And now that she understood the curse Rona had set upon the MacCordys, understood the "sting in its tail," as Morvyn called it, Sophie knew her fate was to be the same as Aunt Claire's, as that of all the lonely, heartbroken spirits still trapped within Werstane. Her own mother had suffered the sting of their ancestor's malice, but had let that despair conquer her, hurling herself into the sea rather than spend one more day in suffering. As Sophie faced her twentieth birthday, she was surprised she had not yet suffered the same fate, but love had not yet touched her. Most people considered her a spinster, an object of pity, but she was beginning to think she was very lucky indeed.
Sophie finished her drink, stood up, and set the tankard on the mantel. She would not join the long line of heartbroken Galt women. If it took her the rest of her life, she would end the torment her vindictive ancestor had inflicted upon so many innocent people. If it was God's wish that the Galt women should suffer for Rona's crime, surely four hundred and thirty-five years of misery was penance enough. Perhaps He wanted a Galt woman to put right what a Galt woman had made so wrong. It was her duty to try. And, she mused, as she crawled into bed, there was only one proper place to start-Nochdaidh.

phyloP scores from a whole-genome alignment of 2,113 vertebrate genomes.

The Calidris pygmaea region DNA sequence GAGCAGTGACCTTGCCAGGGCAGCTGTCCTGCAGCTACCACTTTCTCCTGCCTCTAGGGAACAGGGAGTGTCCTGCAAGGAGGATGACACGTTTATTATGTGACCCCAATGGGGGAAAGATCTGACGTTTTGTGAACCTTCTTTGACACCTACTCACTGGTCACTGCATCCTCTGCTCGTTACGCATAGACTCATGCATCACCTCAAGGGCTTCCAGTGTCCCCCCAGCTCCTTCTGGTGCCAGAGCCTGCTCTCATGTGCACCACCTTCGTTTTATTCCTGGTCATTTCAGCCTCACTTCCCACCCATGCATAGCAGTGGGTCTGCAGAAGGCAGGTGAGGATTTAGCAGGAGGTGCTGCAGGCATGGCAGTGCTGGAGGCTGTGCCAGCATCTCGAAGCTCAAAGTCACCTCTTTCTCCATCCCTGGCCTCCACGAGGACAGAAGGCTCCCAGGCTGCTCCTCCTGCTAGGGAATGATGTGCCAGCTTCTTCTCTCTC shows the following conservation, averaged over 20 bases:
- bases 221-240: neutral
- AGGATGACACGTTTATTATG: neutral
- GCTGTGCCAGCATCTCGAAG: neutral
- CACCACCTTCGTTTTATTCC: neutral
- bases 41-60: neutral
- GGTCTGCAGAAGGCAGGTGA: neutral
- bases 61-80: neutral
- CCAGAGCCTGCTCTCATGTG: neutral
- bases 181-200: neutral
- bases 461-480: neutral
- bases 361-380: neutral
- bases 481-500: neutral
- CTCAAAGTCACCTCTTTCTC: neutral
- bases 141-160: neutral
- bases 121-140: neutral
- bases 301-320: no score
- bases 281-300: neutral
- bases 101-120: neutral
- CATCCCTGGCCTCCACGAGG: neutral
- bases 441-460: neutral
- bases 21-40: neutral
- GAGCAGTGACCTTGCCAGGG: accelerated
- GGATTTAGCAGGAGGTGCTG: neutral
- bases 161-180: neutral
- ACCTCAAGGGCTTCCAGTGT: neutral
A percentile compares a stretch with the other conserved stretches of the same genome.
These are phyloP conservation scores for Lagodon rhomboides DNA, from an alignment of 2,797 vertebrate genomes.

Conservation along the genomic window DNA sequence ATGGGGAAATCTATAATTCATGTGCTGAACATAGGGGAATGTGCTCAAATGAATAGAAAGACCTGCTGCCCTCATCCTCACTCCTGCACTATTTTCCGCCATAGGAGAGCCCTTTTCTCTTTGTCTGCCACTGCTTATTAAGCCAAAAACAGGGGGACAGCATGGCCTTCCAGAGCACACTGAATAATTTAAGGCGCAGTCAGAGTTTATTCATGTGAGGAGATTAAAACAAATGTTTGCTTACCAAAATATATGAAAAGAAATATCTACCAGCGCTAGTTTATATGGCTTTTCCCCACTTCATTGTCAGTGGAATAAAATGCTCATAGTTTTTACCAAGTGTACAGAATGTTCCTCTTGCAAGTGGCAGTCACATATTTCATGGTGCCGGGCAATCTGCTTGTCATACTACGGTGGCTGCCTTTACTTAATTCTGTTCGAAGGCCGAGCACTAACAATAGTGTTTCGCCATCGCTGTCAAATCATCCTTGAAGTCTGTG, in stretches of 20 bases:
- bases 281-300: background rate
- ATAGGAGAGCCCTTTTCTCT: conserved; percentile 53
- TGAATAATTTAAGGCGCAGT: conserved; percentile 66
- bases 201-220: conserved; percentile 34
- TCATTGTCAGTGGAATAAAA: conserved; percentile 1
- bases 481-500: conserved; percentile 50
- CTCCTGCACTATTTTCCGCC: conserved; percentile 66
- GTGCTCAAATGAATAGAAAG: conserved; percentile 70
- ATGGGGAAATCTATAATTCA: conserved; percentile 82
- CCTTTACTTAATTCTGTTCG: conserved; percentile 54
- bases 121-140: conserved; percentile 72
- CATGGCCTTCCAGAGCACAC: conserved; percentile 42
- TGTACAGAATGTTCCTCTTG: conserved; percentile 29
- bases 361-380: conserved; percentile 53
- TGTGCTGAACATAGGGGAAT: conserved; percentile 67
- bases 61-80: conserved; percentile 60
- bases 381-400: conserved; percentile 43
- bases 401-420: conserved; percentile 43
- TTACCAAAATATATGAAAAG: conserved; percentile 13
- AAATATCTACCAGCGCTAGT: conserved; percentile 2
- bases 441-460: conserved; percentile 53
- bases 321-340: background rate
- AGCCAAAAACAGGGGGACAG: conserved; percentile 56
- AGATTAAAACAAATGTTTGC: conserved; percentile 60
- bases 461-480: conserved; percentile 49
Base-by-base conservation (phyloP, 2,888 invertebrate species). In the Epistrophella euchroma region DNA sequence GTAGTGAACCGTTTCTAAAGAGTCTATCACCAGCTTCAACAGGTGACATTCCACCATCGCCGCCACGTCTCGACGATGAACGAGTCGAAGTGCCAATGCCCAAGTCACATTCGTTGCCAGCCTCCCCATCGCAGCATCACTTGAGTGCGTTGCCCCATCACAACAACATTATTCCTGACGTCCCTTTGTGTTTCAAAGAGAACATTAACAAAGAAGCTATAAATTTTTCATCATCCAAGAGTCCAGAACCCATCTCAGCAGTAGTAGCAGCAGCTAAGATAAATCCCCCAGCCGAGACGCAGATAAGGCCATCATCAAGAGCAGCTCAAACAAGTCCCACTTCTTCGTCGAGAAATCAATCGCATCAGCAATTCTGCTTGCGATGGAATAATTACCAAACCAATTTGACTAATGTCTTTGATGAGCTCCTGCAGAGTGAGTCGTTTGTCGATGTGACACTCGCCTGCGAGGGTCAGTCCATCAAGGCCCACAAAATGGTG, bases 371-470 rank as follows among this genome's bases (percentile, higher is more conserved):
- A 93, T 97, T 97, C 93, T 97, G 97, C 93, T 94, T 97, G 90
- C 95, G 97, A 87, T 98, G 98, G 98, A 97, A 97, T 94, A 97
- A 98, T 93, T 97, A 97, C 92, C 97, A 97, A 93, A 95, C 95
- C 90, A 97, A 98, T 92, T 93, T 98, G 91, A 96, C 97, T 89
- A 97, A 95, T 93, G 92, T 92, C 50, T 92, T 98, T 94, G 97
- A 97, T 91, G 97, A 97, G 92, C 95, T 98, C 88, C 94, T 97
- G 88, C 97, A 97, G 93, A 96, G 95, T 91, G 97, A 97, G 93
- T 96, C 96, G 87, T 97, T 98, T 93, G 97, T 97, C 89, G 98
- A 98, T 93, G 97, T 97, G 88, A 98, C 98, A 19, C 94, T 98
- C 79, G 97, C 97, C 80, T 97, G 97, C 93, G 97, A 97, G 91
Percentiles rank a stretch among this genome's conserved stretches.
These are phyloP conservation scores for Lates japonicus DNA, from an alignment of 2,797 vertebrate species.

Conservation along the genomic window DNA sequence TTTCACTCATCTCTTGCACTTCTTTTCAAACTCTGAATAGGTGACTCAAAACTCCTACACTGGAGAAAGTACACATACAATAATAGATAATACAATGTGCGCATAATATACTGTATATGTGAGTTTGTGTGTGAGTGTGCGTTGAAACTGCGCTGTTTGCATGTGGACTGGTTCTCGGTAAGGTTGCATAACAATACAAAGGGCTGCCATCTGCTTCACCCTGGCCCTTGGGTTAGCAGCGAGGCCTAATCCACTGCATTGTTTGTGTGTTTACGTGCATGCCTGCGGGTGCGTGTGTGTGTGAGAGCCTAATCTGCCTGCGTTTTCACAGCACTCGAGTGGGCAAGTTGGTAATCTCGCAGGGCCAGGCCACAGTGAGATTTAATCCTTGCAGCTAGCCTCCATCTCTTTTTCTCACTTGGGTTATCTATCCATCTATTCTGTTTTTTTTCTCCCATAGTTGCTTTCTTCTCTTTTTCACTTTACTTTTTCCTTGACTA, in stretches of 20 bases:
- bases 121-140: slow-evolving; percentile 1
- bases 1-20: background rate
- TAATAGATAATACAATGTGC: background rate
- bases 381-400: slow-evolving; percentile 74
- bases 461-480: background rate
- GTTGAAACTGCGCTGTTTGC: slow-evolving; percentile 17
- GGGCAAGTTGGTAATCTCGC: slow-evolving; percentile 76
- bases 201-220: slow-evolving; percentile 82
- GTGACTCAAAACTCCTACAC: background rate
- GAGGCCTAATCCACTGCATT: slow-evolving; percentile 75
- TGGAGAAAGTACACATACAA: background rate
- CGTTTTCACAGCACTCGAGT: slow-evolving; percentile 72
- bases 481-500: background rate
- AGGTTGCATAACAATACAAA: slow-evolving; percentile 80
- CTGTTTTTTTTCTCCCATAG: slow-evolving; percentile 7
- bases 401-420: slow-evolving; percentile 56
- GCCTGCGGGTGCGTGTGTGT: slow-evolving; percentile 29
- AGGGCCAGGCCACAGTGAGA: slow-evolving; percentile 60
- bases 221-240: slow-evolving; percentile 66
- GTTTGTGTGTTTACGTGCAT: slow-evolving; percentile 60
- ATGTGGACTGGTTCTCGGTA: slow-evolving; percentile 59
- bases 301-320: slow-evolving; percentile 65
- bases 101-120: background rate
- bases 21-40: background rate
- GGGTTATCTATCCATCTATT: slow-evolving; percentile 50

"Nella isnae going to like this plan," she murmured and almost smiled.
"I dinnae like this, m'lady. Not at all."
Sophie glanced at her maid riding the stout pony at her side. Nella had not ceased bemoaning the plans Sophie had made in the entire sennight since she had made them. It had been expected, but Sophie was weary of it. Nella's fears fed her own. What she needed was confidence and support. Nella was loyal, but Sophie wished she was also brave, perhaps even a little encouraging.
"Nella, do ye wish me to die alone, sad, and heartbroken?" Sophie asked.
"Then hush. Unless Rona's curse is broken, I will suffer the fate of all the Galt women of her bloodline. I will become just another one of the sorrowful, despairing spirits roaming the halls of Werstane."
Nella gasped, then gave Sophie a brief look of accusation. "Ye said there werenae any spirits at Werstane."
"Actually, I said there werenae any spirits in the room we were in when ye asked about them." She grinned when Nella snorted softly in disgust, but quickly grew serious again. "'Twill be all right, Nella."
"Oh? The woman in the village said the laird is a monster, a beast who drinks blood and devours bairns."